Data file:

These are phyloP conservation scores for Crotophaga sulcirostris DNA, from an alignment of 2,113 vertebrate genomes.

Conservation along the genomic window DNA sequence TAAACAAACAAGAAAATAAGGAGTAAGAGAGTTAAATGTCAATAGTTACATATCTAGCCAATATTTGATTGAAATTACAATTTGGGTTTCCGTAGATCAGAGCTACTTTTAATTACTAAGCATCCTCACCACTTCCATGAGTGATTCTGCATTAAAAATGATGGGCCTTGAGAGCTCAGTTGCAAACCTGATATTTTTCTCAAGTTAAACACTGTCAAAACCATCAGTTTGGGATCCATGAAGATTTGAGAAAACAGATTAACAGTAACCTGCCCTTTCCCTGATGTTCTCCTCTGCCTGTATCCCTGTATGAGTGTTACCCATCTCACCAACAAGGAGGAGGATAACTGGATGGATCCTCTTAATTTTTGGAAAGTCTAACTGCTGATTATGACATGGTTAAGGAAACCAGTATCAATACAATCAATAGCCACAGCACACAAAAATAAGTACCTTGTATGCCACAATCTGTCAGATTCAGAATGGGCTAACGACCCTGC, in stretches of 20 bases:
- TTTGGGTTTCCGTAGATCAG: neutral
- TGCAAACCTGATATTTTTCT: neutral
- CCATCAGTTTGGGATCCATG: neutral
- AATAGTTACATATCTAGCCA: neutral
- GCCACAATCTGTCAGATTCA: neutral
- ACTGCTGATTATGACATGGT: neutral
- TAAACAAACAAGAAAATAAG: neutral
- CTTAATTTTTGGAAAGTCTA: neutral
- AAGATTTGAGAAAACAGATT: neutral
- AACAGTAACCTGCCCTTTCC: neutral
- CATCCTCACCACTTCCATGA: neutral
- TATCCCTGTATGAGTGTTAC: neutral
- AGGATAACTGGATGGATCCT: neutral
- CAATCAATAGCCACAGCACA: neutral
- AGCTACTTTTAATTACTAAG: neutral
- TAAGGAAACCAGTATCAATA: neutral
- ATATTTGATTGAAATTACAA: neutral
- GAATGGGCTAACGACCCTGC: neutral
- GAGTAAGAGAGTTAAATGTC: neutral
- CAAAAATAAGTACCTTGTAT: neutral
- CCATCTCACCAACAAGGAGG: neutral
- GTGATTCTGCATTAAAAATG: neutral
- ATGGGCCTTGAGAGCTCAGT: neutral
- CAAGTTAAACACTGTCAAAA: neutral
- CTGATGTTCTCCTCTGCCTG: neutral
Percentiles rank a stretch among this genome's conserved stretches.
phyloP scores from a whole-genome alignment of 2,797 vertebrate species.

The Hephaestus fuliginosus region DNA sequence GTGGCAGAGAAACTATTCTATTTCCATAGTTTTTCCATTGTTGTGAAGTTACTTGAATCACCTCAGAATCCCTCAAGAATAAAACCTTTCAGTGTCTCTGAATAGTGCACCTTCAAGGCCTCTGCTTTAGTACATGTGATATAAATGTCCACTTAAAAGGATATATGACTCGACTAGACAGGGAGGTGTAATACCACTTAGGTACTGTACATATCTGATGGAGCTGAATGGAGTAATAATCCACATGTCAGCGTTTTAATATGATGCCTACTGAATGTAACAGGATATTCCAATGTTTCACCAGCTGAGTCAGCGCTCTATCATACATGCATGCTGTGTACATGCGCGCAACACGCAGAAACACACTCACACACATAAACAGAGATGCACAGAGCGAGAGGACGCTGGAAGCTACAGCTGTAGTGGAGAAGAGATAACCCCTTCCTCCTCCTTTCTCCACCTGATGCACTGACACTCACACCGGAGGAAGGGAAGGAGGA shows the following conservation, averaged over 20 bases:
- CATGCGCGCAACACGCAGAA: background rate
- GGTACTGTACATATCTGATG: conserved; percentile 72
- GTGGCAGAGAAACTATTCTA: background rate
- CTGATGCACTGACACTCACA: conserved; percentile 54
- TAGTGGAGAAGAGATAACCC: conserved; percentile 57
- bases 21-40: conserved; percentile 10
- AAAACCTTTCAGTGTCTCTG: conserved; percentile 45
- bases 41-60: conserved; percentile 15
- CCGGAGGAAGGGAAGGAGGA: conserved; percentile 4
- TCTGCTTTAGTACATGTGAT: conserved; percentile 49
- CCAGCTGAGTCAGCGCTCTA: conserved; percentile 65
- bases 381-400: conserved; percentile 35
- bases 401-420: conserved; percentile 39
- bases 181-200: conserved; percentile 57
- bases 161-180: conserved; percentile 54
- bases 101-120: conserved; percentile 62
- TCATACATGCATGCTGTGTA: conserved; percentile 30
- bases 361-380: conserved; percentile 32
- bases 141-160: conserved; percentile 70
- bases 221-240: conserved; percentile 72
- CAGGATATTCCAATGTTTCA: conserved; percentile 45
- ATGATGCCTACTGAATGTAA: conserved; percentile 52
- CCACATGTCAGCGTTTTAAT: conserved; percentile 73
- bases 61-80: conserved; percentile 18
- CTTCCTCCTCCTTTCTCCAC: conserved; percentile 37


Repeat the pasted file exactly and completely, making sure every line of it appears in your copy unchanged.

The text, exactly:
These are phyloP conservation scores for Crotophaga sulcirostris DNA, from an alignment of 2,113 vertebrate genomes.

Conservation along the genomic window DNA sequence TAAACAAACAAGAAAATAAGGAGTAAGAGAGTTAAATGTCAATAGTTACATATCTAGCCAATATTTGATTGAAATTACAATTTGGGTTTCCGTAGATCAGAGCTACTTTTAATTACTAAGCATCCTCACCACTTCCATGAGTGATTCTGCATTAAAAATGATGGGCCTTGAGAGCTCAGTTGCAAACCTGATATTTTTCTCAAGTTAAACACTGTCAAAACCATCAGTTTGGGATCCATGAAGATTTGAGAAAACAGATTAACAGTAACCTGCCCTTTCCCTGATGTTCTCCTCTGCCTGTATCCCTGTATGAGTGTTACCCATCTCACCAACAAGGAGGAGGATAACTGGATGGATCCTCTTAATTTTTGGAAAGTCTAACTGCTGATTATGACATGGTTAAGGAAACCAGTATCAATACAATCAATAGCCACAGCACACAAAAATAAGTACCTTGTATGCCACAATCTGTCAGATTCAGAATGGGCTAACGACCCTGC, in stretches of 20 bases:
- TTTGGGTTTCCGTAGATCAG: neutral
- TGCAAACCTGATATTTTTCT: neutral
- CCATCAGTTTGGGATCCATG: neutral
- AATAGTTACATATCTAGCCA: neutral
- GCCACAATCTGTCAGATTCA: neutral
- ACTGCTGATTATGACATGGT: neutral
- TAAACAAACAAGAAAATAAG: neutral
- CTTAATTTTTGGAAAGTCTA: neutral
- AAGATTTGAGAAAACAGATT: neutral
- AACAGTAACCTGCCCTTTCC: neutral
- CATCCTCACCACTTCCATGA: neutral
- TATCCCTGTATGAGTGTTAC: neutral
- AGGATAACTGGATGGATCCT: neutral
- CAATCAATAGCCACAGCACA: neutral
- AGCTACTTTTAATTACTAAG: neutral
- TAAGGAAACCAGTATCAATA: neutral
- ATATTTGATTGAAATTACAA: neutral
- GAATGGGCTAACGACCCTGC: neutral
- GAGTAAGAGAGTTAAATGTC: neutral
- CAAAAATAAGTACCTTGTAT: neutral
- CCATCTCACCAACAAGGAGG: neutral
- GTGATTCTGCATTAAAAATG: neutral
- ATGGGCCTTGAGAGCTCAGT: neutral
- CAAGTTAAACACTGTCAAAA: neutral
- CTGATGTTCTCCTCTGCCTG: neutral
Percentiles rank a stretch among this genome's conserved stretches.
phyloP scores from a whole-genome alignment of 2,797 vertebrate species.

The Hephaestus fuliginosus region DNA sequence GTGGCAGAGAAACTATTCTATTTCCATAGTTTTTCCATTGTTGTGAAGTTACTTGAATCACCTCAGAATCCCTCAAGAATAAAACCTTTCAGTGTCTCTGAATAGTGCACCTTCAAGGCCTCTGCTTTAGTACATGTGATATAAATGTCCACTTAAAAGGATATATGACTCGACTAGACAGGGAGGTGTAATACCACTTAGGTACTGTACATATCTGATGGAGCTGAATGGAGTAATAATCCACATGTCAGCGTTTTAATATGATGCCTACTGAATGTAACAGGATATTCCAATGTTTCACCAGCTGAGTCAGCGCTCTATCATACATGCATGCTGTGTACATGCGCGCAACACGCAGAAACACACTCACACACATAAACAGAGATGCACAGAGCGAGAGGACGCTGGAAGCTACAGCTGTAGTGGAGAAGAGATAACCCCTTCCTCCTCCTTTCTCCACCTGATGCACTGACACTCACACCGGAGGAAGGGAAGGAGGA shows the following conservation, averaged over 20 bases:
- CATGCGCGCAACACGCAGAA: background rate
- GGTACTGTACATATCTGATG: conserved; percentile 72
- GTGGCAGAGAAACTATTCTA: background rate
- CTGATGCACTGACACTCACA: conserved; percentile 54
- TAGTGGAGAAGAGATAACCC: conserved; percentile 57
- bases 21-40: conserved; percentile 10
- AAAACCTTTCAGTGTCTCTG: conserved; percentile 45
- bases 41-60: conserved; percentile 15
- CCGGAGGAAGGGAAGGAGGA: conserved; percentile 4
- TCTGCTTTAGTACATGTGAT: conserved; percentile 49
- CCAGCTGAGTCAGCGCTCTA: conserved; percentile 65
- bases 381-400: conserved; percentile 35
- bases 401-420: conserved; percentile 39
- bases 181-200: conserved; percentile 57
- bases 161-180: conserved; percentile 54
- bases 101-120: conserved; percentile 62
- TCATACATGCATGCTGTGTA: conserved; percentile 30
- bases 361-380: conserved; percentile 32
- bases 141-160: conserved; percentile 70
- bases 221-240: conserved; percentile 72
- CAGGATATTCCAATGTTTCA: conserved; percentile 45
- ATGATGCCTACTGAATGTAA: conserved; percentile 52
- CCACATGTCAGCGTTTTAAT: conserved; percentile 73
- bases 61-80: conserved; percentile 18
- CTTCCTCCTCCTTTCTCCAC: conserved; percentile 37